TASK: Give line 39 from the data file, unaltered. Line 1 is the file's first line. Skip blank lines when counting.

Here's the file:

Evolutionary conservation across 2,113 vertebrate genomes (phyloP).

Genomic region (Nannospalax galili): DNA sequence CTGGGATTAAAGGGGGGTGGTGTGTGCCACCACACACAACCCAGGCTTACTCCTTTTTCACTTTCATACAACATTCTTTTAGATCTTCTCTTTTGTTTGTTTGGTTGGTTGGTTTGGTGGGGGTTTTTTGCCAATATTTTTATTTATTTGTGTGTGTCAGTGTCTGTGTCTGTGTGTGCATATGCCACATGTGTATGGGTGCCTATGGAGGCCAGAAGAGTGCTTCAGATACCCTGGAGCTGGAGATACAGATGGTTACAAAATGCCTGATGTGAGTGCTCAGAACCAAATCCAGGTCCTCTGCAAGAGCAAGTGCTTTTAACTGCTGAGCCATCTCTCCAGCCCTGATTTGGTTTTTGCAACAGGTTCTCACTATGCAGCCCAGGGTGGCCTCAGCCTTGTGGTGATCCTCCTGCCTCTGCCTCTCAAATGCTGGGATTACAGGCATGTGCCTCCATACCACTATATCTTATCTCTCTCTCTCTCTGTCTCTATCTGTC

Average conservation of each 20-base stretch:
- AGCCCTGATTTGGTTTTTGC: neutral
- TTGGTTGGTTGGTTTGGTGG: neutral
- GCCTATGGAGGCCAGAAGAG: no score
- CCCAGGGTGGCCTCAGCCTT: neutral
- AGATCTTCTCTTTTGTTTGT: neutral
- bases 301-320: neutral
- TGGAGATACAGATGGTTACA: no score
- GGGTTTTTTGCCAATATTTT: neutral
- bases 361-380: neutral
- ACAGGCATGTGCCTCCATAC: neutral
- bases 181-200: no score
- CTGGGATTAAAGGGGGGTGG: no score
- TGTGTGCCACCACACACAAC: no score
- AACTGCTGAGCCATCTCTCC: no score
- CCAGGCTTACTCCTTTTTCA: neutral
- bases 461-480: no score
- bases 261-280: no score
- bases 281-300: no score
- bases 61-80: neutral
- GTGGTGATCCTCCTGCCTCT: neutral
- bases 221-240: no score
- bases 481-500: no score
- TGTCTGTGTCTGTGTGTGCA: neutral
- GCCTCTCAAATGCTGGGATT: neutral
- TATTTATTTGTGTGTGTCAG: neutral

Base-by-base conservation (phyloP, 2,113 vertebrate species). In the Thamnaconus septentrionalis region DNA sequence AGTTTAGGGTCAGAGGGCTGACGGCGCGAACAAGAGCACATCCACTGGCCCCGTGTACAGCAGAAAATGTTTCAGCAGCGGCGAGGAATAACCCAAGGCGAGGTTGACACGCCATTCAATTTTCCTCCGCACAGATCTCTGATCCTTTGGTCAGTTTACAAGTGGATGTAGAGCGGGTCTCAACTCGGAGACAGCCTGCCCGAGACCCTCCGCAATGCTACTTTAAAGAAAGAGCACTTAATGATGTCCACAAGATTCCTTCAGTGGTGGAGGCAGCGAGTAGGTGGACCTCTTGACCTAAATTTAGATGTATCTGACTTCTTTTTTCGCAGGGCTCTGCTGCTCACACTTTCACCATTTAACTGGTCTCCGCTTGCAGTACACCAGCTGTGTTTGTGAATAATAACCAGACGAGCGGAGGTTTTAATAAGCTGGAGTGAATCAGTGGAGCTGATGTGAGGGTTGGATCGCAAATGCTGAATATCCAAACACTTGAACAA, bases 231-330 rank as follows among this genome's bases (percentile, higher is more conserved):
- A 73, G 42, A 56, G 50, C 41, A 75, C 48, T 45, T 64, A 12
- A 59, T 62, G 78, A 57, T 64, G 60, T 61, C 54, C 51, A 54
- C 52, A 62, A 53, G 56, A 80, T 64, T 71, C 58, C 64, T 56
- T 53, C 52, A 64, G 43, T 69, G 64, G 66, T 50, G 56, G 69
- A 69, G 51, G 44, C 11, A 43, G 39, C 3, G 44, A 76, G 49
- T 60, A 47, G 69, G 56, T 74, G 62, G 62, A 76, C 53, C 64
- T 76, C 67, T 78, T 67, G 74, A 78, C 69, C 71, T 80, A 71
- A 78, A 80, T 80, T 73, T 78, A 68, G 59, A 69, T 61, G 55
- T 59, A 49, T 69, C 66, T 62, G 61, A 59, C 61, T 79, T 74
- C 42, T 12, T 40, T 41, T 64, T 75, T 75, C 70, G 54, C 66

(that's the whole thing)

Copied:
- C 42, T 12, T 40, T 41, T 64, T 75, T 75, C 70, G 54, C 66